The glass-and-steel arched walkway traversing the tops of the eucalayptus trees in Perth's Kings Park.

The glass-and-steel Lotterywest Federation Walkway in Kings Park lets you walk among the treetops.
It’s one of the best experiences in Perth.

Eat it Up—One of the Most Delicious Things to do in Perth!

A Cloud Gelato treat in a huge cone, enough to fill you to the brim.

Cloud Gelato–a waffle cone that’s crispy out, soft inside and filled with deliciousness.

Perth’s food scene has exploded in recent years, and you’ll find anything you’re hungering for. From high-end, chef-centric restaurants to the diverse farm stands at Twilight Hawkers Market, from a classic high tea with bubbly at Bistro 10481 to pigging out at Margaret River Chocolate Company (free chocolate tastings!), Perth’s got it. Judging by its diverse food scene, Perth is a truly cosmopolitan place. And thanks to the sunny climate (remember, it has more sunny days than any other capital city in Australia), it has a high concentration of rooftop bars and dozens of opportunities for al fresco dining.

On one of those sunny days, you should definitely hit Cloud Gelato in Hay Street to gorge on one of their signature “cloud waffle” cones, crispy outside, fluffy inside, and filled with premium gelato and enough toppings to please even the most hedonistic Nomad Woman.

Drink it In

Upshot Whiskey from Whipper Snapper Distillery in Perth, Australia

Learn about how whiskey is distilled and why Whipper Snapper Distillery’s Upshot Whiskey is so delicious.

The liquid spirit of Perth is another draw. With the nearby Swan Valley wineries creating some of the best wines in Australia, a bunch of breweries turning out great brewskies, and super-fine coffee on offer all over town, you won’t go thirsty. Take a tasting at the award-winning Upper Reach winery or the globally known Sandalford Winery in the valley. Hit Billabong Brewing for their gluten-free wheat beer, brewed on the premises. Or head to the super-luxe Northbridge Brewing Company for a brew overlooking the city’s skyline from their rooftop Skydeck. For coffee brewing turned into art, head for Standing Room Only, a tiny place in the middle of Picadilly Arcade, with no seating, as the name implies. All they do is coffee, and they do it perfectly. These guys are passionate about coffee and it shows.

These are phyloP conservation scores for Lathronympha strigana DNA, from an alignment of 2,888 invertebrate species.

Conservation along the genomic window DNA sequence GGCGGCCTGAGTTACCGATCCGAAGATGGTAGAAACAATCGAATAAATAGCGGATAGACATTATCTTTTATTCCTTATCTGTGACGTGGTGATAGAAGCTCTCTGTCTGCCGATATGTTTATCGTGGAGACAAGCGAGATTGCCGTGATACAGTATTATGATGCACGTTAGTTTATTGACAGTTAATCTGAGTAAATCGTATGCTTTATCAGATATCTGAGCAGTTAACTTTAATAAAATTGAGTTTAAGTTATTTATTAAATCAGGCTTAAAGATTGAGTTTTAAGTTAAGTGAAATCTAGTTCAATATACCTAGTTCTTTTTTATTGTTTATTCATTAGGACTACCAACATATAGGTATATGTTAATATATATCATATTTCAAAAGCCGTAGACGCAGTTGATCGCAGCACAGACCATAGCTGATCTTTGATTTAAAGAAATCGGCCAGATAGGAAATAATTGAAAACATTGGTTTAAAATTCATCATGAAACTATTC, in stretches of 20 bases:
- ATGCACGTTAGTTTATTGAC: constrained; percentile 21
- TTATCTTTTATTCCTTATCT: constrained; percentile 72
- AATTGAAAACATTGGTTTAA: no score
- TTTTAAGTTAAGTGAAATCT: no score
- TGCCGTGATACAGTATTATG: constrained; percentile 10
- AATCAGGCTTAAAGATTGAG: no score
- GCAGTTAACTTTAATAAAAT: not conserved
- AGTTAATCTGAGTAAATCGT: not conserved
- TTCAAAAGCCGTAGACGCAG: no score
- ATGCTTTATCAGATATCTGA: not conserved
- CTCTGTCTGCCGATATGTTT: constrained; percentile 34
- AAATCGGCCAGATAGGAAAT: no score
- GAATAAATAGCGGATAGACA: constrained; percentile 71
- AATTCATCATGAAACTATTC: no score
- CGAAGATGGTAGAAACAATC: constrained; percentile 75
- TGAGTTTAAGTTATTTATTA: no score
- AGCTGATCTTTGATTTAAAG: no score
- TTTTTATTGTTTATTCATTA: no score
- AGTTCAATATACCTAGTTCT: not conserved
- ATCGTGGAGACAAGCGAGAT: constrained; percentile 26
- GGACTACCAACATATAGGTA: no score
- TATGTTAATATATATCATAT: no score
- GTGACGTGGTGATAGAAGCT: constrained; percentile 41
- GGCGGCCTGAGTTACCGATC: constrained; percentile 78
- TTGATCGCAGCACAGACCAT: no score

If your spirit needs a spirits lift, you need to go to Whipper Snapper Distillery for a whiskey workshop and tasting. You’ll learn that the recipe was developed during World War II by a couple of bomber pilot mates—one Yank and one Aussie. Then it was tweaked 50 years later by a renowned whiskey maven from Scotland. Learn how it’s made and leave with a bottle of their goes-down-so-easy Australian Upshot Whiskey, aged two years, or their whiskey-inspired smoked honey.

Speed it Up—Get an Adrenaline Shot with These Exciting Things to Do in Perth

Need an adrenaline rush? That’s also easy to find in Perth, whether as a spectator or a super-active participant. You can have a 90-minute motorcycle lesson from Down Under Riders. Enjoy a day-long quad tour just outside town. For something a little less stressful, watch harness racing at Gloucester Park. Water babies can learn to ride that wave at Gone Surfin’ Surf School, and they’ll provide the board. At Rooftop Trapeze, you can learn to be that “daring young woman on the flying trapeze.” And for the highest thrill of all, one I’m dying to do myself, let West Oz Skydiving drop you from a plane up to 14000 feet in the air, attached to a professional for a tandem dive. What a thrill! (To see how I’ve been preparing myself for my own first skydive, check out this post about IFly Indoor Skydiving